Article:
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Cyr v. Adamar Assoc., L.P. (corrected 6-13-00) Back to the Opinions page MAINE SUPREME JUDICIAL COURT Reporter of Decisions Decision: 2000 ME 110 Docket: And-99-699 Submitted on Briefs: May 25, 2000 Decided: June 9, 2000 Panel:WATHEN, C.J., and RUDMAN, DANA, SAUFLEY, and CALKINS, JJ.
THELMA CYR v. ADAMAR ASSOCIATES LIMITED PARTNERSHIP
RUDMAN, J. [¶1] Thelma Cyr, the personal representative for the estate of her daughter, Rachelle Williams, appeals from a summary judgment entered in the Superior Court (Androscoggin County, Mead, C.J.) in favor of Adamar Associates. Cyr contends that she is entitled to recover from Adamar Associates for the wrongful death of Williams. We disagree and affirm the judgment. [¶2] On Sunday, November 5, 1995, Rachelle Williams was a registered guest at the Ramada Inn in Lewiston. The Ramada is a facility owned and operated by Adamar Associates. Williams and some of her colleagues from Pizza Hut were in Lewiston for a seminar. That evening, Williams and her co-workers socialized in the Ramada lounge. While in the lounge, Williams noticed that a man, later discovered to be Lloyd Franklin Millett, was staring at her. Around 11:00 P.M., Williams placed a twenty dollar bill on the table and told her colleagues to pay for the beer that she had just ordered because she was going to the ladies' room and would return shortly. Williams also left her cigarettes and lighter at the table in the lounge. [¶3] Williams never returned to the lounge. Her corpse was found the next day in a field adjacent to the Ramada parking lot. Ramada did not own the field. Williams had been raped, assaulted and strangled to death; her injuries were consistent with a struggle. Lloyd Franklin Millett later pleaded guilty to murdering Williams. [¶4] When reviewing the grant of a summary judgment, we examine the evidence in "a light most favorable to the party against whom the judgment has been granted." See Nevin v. Union Trust Company, 1999 ME 47, ¶ 5, 726 A.2d 694, 696. We will affirm the grant of a summary judgment if, upon an independent review of the record, the evidence manifests that no genuine issue of material fact exists and that the moving party is entitled to judgment as a matter of law. See Landry v. Leonard, 1998 ME 241, ¶ 4, 720 A.2d 907, 908. [¶5] Cyr asserts that the Ramada breached its duty of care to Williams because Millett's attack was foreseeable and because the Ramada's inadequate security precautions proximately caused Williams' death. Although an innkeeper has a duty to protect its patrons from foreseeable injuries, the innkeeper is not liable for the resulting injuries unless the innkeeper's conduct, or lack thereof, is found to be the proximate cause of the patron's injuries. See Brewer v. Roosevelt Motor Lodge, 295 A.2d 647, 651 (Me. 1972). [¶6] Proximate cause is an action occurring in a natural and continuous sequence, uninterrupted by an intervening cause, that produces an injury that would not have occurred but for the action. See Webb v. Haas, 1999 ME 74, ¶ 20, 728 A.2d 1261, 1267. "A negligent act is the proximate cause of an injury only if the actor's conduct is a substantial factor in bringing about the harm." See id. Although proximate cause is usually a question of fact for the jury, the court has a duty to direct a verdict for the defendant if the jury's determination of proximate cause would be based on speculation or conjecture. See Webb, ¶ 20, 728 A.2d at 1267. [¶7] In the present case, no evidence exists to support a conclusion that the Ramada proximately caused Williams' death. Although it would not be unreasonable to assume that Millett abducted Williams from the Ramada's premises, the evidence does not reveal whether Williams voluntarily left the Ramada property with Millett or whether he abducted her. The lack of such evidence and the discovery of Williams' body on property not owned by the Ramada manifest that the relation between the Ramada's security measures and Williams' death is too uncertain and tenuous to hold Adamar liable. [¶8] Adamar was entitled to a judgment as a matter of law because without any evidence for the jury to consider regarding the circumstances leading to the assault, the jury would be basing its determination of liability on pure conjecture. See Webb, ¶ 20, 728 A.2d at 1267; Champagne v. Mid Maine Med. Ctr., 1998 ME 87, ¶ 10, 711 A.2d 842, 846 (quoting the Restatement (Second) of Torts, § 433B, cmt. a, at 442 (1965), "[t]he mere possibility of such causation is not enough; and when the matter remains one of pure speculation or conjecture, or the probabilities are at best evenly balanced, it becomes the duty of the court to direct a verdict for the defendant"); Hersum v. Kennebec Water District, 151 Me. 256, 263, 117 A.2d 334, 338 (1955) (stating that "[i]f, when examined in the light of the known facts, two or more theories remain equally probable and equally consistent with the evidence, the selection of one to the exclusion of others would rest upon mere surmise and conjecture"). There being no genuine issues of material fact and no evidence of proximate cause, the trial court properly entered a summary judgment in favor of Adamar. The entry is: Judgment affirmed.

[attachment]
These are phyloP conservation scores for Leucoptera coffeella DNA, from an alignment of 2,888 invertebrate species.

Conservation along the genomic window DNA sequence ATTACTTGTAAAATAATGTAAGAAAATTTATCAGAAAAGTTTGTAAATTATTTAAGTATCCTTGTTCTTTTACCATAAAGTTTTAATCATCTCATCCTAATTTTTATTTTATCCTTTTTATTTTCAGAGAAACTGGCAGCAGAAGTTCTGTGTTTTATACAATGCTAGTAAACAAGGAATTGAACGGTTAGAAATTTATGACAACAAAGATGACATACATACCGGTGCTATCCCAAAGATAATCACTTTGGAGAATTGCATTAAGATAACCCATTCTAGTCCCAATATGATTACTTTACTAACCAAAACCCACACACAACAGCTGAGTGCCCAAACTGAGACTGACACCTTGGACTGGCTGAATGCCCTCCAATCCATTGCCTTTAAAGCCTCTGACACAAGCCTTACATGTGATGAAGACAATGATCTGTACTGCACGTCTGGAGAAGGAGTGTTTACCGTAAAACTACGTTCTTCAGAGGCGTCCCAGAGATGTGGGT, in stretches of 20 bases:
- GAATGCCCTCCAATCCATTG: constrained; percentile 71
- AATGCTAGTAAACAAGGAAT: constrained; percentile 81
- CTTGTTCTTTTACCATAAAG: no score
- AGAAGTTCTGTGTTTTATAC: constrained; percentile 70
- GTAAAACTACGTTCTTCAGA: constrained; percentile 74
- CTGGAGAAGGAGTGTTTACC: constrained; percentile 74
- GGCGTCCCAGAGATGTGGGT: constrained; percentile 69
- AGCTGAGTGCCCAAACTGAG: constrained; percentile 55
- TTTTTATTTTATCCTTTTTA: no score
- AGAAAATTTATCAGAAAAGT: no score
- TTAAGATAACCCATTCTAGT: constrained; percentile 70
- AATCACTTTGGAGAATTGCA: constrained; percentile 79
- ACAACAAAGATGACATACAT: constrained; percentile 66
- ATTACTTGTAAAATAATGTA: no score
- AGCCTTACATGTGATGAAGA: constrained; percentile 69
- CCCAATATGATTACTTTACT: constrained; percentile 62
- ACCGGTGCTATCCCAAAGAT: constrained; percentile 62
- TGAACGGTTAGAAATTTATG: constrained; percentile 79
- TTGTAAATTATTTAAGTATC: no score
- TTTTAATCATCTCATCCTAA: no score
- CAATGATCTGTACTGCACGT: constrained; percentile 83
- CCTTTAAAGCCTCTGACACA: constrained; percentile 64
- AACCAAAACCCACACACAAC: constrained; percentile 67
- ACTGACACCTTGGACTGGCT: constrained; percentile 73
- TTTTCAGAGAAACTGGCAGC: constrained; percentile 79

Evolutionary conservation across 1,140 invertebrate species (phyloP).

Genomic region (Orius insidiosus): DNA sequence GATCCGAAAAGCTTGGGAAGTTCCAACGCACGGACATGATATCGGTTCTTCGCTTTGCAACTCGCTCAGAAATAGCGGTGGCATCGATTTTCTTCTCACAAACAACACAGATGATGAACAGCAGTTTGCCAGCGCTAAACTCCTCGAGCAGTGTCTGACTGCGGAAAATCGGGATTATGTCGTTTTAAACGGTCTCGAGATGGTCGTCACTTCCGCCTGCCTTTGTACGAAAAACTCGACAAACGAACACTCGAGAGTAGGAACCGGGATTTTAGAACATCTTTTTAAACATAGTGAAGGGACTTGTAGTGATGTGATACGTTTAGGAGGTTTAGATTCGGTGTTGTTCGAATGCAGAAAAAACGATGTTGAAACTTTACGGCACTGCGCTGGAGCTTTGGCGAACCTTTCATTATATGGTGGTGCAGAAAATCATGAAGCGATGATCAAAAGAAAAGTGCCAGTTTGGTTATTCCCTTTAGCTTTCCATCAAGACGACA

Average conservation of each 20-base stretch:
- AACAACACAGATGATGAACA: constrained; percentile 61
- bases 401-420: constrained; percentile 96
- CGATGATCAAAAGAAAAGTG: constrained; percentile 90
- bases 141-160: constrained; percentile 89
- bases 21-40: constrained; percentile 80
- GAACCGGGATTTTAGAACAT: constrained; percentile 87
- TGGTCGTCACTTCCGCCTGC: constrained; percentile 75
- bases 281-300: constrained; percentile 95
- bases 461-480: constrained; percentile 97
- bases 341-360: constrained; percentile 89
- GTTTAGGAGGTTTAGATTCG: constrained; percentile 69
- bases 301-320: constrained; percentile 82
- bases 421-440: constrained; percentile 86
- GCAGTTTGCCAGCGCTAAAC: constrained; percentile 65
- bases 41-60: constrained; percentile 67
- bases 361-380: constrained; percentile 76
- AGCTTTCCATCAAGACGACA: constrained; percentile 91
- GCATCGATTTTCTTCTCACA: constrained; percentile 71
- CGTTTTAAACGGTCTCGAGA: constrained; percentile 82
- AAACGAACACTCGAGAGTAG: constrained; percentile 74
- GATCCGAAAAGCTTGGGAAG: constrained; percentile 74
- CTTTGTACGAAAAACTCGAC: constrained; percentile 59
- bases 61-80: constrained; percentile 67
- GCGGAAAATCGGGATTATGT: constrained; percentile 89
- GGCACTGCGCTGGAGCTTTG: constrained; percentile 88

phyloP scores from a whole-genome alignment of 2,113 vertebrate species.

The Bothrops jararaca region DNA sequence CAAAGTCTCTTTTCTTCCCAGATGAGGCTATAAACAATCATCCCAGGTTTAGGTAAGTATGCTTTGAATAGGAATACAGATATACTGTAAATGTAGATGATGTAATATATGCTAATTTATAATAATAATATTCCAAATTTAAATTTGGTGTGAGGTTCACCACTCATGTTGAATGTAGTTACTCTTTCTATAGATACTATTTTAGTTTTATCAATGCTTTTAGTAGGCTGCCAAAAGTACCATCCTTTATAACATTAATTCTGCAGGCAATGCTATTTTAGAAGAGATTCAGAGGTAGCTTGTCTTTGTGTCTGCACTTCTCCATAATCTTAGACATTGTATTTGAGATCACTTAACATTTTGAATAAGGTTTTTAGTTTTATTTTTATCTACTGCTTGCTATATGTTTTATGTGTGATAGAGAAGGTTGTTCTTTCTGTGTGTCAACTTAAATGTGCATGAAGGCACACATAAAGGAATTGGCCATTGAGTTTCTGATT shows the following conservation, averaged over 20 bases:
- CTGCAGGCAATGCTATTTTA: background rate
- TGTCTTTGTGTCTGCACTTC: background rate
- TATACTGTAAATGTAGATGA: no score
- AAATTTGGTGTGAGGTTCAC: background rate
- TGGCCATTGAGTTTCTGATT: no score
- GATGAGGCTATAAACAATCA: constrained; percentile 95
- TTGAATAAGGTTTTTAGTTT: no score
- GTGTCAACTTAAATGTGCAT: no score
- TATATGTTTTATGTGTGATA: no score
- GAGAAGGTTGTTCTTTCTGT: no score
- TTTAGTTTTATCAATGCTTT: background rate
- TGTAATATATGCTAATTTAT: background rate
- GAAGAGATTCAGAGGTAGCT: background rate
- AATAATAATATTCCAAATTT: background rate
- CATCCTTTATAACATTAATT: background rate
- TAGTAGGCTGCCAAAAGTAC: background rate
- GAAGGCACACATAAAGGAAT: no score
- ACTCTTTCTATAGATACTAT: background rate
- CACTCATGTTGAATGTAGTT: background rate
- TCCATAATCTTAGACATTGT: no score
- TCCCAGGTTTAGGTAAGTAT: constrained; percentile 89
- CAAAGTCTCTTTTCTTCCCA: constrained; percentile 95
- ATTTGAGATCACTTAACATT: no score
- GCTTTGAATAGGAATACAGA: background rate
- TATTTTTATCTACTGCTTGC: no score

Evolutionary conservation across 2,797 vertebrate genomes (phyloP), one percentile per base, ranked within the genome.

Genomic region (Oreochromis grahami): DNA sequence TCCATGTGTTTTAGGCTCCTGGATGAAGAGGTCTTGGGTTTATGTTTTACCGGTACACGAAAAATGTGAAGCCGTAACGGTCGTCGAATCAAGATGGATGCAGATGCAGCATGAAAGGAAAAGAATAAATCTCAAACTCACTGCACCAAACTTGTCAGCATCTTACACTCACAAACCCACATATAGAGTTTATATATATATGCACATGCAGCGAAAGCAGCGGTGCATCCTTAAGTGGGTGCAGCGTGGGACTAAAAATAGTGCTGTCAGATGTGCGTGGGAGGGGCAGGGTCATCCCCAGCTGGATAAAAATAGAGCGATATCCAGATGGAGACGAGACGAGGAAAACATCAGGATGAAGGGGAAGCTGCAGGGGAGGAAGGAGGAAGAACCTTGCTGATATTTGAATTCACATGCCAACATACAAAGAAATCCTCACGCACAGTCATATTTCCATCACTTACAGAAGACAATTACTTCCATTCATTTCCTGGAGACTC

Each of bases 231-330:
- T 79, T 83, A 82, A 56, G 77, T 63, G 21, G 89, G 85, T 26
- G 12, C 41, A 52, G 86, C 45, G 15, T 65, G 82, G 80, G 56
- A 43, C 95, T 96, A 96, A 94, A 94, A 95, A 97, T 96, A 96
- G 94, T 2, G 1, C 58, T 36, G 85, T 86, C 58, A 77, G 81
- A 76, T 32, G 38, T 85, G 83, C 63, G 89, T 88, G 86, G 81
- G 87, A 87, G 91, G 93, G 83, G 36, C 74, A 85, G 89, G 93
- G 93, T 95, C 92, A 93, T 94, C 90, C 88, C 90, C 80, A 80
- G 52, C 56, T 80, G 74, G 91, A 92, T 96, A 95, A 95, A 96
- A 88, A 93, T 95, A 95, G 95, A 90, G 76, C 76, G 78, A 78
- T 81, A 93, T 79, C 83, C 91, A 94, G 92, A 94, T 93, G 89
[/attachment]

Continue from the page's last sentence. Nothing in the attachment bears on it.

Attorney for plaintiff: Anthony K. Ferguson, Esq. Fales & Fales, P.A. P O Box 889 Lewiston, ME 04243-0889 Attorney for defendant: Alan G. Stone, Esq. Skelton, Taintor & Abbott P O Box 3200 Auburn, ME 04212-3200